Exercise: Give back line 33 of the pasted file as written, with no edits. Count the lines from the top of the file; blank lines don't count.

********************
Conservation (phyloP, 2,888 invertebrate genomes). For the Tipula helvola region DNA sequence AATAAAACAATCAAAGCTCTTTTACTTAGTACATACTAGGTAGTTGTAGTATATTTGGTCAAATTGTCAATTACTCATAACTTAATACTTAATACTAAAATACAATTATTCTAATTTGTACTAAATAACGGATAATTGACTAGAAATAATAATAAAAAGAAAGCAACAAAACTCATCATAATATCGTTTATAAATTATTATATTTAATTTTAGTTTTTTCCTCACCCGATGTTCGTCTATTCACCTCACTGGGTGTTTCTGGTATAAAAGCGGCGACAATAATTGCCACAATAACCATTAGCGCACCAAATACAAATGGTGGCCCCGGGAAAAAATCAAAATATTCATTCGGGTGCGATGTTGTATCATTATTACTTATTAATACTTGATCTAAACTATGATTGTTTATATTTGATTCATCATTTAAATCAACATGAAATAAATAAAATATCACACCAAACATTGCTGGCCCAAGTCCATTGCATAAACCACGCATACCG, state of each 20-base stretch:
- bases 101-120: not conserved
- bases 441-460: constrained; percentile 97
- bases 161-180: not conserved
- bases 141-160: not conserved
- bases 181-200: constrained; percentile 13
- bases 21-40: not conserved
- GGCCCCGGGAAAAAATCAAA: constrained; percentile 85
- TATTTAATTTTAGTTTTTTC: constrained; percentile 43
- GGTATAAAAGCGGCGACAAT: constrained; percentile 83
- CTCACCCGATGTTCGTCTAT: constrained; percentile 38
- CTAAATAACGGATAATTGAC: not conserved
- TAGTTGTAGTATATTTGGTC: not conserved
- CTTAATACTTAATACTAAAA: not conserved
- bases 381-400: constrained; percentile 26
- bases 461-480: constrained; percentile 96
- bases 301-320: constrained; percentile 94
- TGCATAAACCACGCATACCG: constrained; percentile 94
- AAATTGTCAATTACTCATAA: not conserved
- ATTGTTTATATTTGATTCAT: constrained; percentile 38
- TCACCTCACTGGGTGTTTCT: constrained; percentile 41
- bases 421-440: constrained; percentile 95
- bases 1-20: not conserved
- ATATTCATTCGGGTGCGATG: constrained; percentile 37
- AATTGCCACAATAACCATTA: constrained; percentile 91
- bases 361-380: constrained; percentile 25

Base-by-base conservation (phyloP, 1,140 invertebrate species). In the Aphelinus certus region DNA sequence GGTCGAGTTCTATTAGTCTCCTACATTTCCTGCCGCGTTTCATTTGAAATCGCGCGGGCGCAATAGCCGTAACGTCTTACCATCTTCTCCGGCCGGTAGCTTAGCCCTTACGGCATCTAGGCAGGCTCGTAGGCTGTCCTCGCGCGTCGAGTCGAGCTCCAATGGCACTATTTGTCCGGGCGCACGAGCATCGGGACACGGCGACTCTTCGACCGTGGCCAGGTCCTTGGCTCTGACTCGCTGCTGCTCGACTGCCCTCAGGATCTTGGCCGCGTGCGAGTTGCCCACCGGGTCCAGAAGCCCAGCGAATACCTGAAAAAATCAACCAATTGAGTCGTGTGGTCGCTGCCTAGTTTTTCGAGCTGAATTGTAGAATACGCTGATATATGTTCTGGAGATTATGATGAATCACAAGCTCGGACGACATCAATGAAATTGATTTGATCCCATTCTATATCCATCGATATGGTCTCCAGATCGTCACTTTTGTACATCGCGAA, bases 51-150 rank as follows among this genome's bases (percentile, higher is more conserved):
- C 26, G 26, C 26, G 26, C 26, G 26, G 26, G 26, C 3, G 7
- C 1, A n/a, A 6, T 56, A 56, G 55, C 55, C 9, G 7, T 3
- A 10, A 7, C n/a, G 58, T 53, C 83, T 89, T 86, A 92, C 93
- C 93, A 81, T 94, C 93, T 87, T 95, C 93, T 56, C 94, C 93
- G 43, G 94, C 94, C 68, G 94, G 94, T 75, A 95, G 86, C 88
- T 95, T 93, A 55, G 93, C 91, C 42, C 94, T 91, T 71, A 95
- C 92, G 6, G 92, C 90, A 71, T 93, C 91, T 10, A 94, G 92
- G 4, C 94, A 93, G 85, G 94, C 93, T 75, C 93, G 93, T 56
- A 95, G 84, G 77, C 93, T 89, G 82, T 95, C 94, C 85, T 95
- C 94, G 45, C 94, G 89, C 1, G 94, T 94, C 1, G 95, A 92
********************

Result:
- T 95, T 93, A 55, G 93, C 91, C 42, C 94, T 91, T 71, A 95